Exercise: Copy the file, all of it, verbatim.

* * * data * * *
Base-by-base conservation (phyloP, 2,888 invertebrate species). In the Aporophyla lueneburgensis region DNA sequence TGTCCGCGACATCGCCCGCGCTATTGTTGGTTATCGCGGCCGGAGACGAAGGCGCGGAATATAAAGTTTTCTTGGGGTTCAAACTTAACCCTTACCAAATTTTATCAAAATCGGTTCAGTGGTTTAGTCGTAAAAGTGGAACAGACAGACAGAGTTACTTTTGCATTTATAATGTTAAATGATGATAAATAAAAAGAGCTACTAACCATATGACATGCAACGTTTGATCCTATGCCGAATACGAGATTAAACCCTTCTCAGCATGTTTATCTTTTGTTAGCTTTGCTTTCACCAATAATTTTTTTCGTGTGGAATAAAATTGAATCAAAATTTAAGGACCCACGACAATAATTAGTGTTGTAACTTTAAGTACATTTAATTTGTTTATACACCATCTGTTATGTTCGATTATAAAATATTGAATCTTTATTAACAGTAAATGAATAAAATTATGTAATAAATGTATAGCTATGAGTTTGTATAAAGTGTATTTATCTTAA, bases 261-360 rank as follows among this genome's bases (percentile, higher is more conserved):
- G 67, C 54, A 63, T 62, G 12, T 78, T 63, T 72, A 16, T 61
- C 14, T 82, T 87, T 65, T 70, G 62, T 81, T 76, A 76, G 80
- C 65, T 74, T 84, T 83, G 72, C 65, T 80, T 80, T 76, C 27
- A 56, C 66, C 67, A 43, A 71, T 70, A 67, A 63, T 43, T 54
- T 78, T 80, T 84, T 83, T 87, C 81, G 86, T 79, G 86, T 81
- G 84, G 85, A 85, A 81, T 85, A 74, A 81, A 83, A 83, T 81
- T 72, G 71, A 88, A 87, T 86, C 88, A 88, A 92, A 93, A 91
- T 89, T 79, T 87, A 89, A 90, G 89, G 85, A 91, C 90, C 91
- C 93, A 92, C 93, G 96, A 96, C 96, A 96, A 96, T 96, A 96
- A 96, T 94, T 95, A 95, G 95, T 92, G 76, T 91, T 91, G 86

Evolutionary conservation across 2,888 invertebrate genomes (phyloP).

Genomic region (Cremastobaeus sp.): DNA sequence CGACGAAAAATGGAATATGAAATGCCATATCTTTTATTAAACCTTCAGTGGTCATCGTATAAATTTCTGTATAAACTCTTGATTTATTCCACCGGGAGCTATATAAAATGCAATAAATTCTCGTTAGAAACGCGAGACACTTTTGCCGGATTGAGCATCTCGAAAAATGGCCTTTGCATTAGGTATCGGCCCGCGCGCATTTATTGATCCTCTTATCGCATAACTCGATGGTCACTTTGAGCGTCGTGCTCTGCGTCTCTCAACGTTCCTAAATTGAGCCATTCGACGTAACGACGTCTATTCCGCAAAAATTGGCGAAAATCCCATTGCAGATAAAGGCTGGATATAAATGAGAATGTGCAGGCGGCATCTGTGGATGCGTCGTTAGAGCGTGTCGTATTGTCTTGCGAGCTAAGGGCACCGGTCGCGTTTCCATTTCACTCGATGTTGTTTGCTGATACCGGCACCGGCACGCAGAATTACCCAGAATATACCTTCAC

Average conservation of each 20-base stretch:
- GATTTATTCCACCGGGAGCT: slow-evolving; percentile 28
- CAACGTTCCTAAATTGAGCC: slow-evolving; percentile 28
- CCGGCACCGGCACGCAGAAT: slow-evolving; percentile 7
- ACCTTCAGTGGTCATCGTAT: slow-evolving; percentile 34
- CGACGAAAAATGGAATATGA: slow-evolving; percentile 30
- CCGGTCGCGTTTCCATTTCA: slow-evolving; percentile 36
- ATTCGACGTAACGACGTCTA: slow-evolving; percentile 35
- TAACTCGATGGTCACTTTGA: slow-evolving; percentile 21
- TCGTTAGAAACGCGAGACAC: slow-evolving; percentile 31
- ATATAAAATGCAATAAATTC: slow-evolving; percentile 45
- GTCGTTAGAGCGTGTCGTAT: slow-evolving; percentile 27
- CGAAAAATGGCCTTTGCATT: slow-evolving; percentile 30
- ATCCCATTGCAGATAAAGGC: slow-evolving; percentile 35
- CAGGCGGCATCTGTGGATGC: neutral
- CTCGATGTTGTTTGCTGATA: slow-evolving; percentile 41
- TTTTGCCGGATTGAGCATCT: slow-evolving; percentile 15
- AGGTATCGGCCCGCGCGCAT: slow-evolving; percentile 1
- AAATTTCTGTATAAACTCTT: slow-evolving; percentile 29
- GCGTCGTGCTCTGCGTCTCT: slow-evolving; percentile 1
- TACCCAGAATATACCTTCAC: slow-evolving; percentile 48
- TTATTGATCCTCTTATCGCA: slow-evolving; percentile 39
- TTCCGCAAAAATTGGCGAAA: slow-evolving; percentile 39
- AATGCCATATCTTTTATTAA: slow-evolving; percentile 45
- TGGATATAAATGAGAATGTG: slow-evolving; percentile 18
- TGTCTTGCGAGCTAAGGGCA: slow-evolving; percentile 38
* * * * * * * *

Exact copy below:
Base-by-base conservation (phyloP, 2,888 invertebrate species). In the Aporophyla lueneburgensis region DNA sequence TGTCCGCGACATCGCCCGCGCTATTGTTGGTTATCGCGGCCGGAGACGAAGGCGCGGAATATAAAGTTTTCTTGGGGTTCAAACTTAACCCTTACCAAATTTTATCAAAATCGGTTCAGTGGTTTAGTCGTAAAAGTGGAACAGACAGACAGAGTTACTTTTGCATTTATAATGTTAAATGATGATAAATAAAAAGAGCTACTAACCATATGACATGCAACGTTTGATCCTATGCCGAATACGAGATTAAACCCTTCTCAGCATGTTTATCTTTTGTTAGCTTTGCTTTCACCAATAATTTTTTTCGTGTGGAATAAAATTGAATCAAAATTTAAGGACCCACGACAATAATTAGTGTTGTAACTTTAAGTACATTTAATTTGTTTATACACCATCTGTTATGTTCGATTATAAAATATTGAATCTTTATTAACAGTAAATGAATAAAATTATGTAATAAATGTATAGCTATGAGTTTGTATAAAGTGTATTTATCTTAA, bases 261-360 rank as follows among this genome's bases (percentile, higher is more conserved):
- G 67, C 54, A 63, T 62, G 12, T 78, T 63, T 72, A 16, T 61
- C 14, T 82, T 87, T 65, T 70, G 62, T 81, T 76, A 76, G 80
- C 65, T 74, T 84, T 83, G 72, C 65, T 80, T 80, T 76, C 27
- A 56, C 66, C 67, A 43, A 71, T 70, A 67, A 63, T 43, T 54
- T 78, T 80, T 84, T 83, T 87, C 81, G 86, T 79, G 86, T 81
- G 84, G 85, A 85, A 81, T 85, A 74, A 81, A 83, A 83, T 81
- T 72, G 71, A 88, A 87, T 86, C 88, A 88, A 92, A 93, A 91
- T 89, T 79, T 87, A 89, A 90, G 89, G 85, A 91, C 90, C 91
- C 93, A 92, C 93, G 96, A 96, C 96, A 96, A 96, T 96, A 96
- A 96, T 94, T 95, A 95, G 95, T 92, G 76, T 91, T 91, G 86

Evolutionary conservation across 2,888 invertebrate genomes (phyloP).

Genomic region (Cremastobaeus sp.): DNA sequence CGACGAAAAATGGAATATGAAATGCCATATCTTTTATTAAACCTTCAGTGGTCATCGTATAAATTTCTGTATAAACTCTTGATTTATTCCACCGGGAGCTATATAAAATGCAATAAATTCTCGTTAGAAACGCGAGACACTTTTGCCGGATTGAGCATCTCGAAAAATGGCCTTTGCATTAGGTATCGGCCCGCGCGCATTTATTGATCCTCTTATCGCATAACTCGATGGTCACTTTGAGCGTCGTGCTCTGCGTCTCTCAACGTTCCTAAATTGAGCCATTCGACGTAACGACGTCTATTCCGCAAAAATTGGCGAAAATCCCATTGCAGATAAAGGCTGGATATAAATGAGAATGTGCAGGCGGCATCTGTGGATGCGTCGTTAGAGCGTGTCGTATTGTCTTGCGAGCTAAGGGCACCGGTCGCGTTTCCATTTCACTCGATGTTGTTTGCTGATACCGGCACCGGCACGCAGAATTACCCAGAATATACCTTCAC

Average conservation of each 20-base stretch:
- GATTTATTCCACCGGGAGCT: slow-evolving; percentile 28
- CAACGTTCCTAAATTGAGCC: slow-evolving; percentile 28
- CCGGCACCGGCACGCAGAAT: slow-evolving; percentile 7
- ACCTTCAGTGGTCATCGTAT: slow-evolving; percentile 34
- CGACGAAAAATGGAATATGA: slow-evolving; percentile 30
- CCGGTCGCGTTTCCATTTCA: slow-evolving; percentile 36
- ATTCGACGTAACGACGTCTA: slow-evolving; percentile 35
- TAACTCGATGGTCACTTTGA: slow-evolving; percentile 21
- TCGTTAGAAACGCGAGACAC: slow-evolving; percentile 31
- ATATAAAATGCAATAAATTC: slow-evolving; percentile 45
- GTCGTTAGAGCGTGTCGTAT: slow-evolving; percentile 27
- CGAAAAATGGCCTTTGCATT: slow-evolving; percentile 30
- ATCCCATTGCAGATAAAGGC: slow-evolving; percentile 35
- CAGGCGGCATCTGTGGATGC: neutral
- CTCGATGTTGTTTGCTGATA: slow-evolving; percentile 41
- TTTTGCCGGATTGAGCATCT: slow-evolving; percentile 15
- AGGTATCGGCCCGCGCGCAT: slow-evolving; percentile 1
- AAATTTCTGTATAAACTCTT: slow-evolving; percentile 29
- GCGTCGTGCTCTGCGTCTCT: slow-evolving; percentile 1
- TACCCAGAATATACCTTCAC: slow-evolving; percentile 48
- TTATTGATCCTCTTATCGCA: slow-evolving; percentile 39
- TTCCGCAAAAATTGGCGAAA: slow-evolving; percentile 39
- AATGCCATATCTTTTATTAA: slow-evolving; percentile 45
- TGGATATAAATGAGAATGTG: slow-evolving; percentile 18
- TGTCTTGCGAGCTAAGGGCA: slow-evolving; percentile 38